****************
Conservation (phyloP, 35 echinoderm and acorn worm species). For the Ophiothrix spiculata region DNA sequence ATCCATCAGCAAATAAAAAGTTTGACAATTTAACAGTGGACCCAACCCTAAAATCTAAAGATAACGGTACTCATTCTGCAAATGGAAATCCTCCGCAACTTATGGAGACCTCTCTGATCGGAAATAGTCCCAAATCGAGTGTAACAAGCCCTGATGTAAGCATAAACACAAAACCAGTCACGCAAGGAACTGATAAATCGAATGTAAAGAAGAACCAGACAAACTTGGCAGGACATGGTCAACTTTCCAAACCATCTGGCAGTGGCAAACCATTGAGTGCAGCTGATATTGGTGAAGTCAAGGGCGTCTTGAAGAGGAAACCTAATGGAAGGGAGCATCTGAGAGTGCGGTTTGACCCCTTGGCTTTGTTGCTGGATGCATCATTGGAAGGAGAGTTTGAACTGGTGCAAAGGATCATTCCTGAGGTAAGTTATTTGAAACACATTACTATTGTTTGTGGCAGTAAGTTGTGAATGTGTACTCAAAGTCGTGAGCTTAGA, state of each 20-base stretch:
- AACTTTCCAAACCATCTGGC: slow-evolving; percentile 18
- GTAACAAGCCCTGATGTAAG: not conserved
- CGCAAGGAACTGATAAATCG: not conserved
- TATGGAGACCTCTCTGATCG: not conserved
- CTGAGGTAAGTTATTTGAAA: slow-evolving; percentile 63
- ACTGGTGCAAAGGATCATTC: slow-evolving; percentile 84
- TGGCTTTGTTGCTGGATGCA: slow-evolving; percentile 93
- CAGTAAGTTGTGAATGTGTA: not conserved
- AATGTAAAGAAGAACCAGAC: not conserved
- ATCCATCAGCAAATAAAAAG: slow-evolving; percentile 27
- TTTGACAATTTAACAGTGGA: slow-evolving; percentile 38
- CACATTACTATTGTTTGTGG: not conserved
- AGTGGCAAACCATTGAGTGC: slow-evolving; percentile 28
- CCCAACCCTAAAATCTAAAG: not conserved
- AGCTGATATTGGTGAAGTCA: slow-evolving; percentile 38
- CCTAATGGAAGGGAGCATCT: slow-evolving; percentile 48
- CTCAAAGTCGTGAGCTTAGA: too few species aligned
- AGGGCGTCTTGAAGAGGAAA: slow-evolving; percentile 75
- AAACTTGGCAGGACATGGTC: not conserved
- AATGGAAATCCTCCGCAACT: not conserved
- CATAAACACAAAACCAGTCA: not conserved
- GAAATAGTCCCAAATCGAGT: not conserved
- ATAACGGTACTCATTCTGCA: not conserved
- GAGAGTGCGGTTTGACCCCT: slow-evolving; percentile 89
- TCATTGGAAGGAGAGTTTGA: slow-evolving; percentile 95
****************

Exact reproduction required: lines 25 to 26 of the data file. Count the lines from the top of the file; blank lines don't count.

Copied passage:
- GAGAGTGCGGTTTGACCCCT: slow-evolving; percentile 89
- TCATTGGAAGGAGAGTTTGA: slow-evolving; percentile 95